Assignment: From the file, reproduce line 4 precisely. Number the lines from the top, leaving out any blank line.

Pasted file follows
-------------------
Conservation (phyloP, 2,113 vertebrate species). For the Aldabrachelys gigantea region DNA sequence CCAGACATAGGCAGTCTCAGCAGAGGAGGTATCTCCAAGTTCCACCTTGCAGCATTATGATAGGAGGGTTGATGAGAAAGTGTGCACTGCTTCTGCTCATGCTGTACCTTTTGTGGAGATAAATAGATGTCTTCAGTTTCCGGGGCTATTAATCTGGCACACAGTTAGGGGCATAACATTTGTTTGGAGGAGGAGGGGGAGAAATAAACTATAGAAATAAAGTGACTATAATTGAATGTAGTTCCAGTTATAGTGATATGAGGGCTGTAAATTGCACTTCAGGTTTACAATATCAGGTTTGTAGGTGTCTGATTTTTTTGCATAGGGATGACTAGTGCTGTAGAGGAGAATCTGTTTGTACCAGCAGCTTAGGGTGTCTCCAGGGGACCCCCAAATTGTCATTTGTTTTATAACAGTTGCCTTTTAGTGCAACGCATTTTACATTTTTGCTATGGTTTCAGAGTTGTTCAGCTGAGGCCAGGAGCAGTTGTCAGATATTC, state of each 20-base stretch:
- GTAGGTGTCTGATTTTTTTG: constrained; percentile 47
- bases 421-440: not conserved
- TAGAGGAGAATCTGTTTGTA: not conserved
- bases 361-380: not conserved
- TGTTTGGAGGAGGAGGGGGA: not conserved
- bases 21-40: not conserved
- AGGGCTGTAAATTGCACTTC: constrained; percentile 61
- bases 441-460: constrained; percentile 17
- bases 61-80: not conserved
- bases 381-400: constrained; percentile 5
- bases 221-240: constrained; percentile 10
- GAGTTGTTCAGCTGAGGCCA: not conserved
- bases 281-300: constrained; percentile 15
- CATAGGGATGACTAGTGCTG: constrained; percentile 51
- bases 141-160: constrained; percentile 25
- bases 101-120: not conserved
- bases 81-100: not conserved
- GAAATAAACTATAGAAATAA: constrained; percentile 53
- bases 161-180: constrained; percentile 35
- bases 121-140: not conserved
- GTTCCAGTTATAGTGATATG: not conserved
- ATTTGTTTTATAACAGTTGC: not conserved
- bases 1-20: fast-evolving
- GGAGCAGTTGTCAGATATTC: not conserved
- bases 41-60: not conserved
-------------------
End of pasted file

- TAGAGGAGAATCTGTTTGTA: not conserved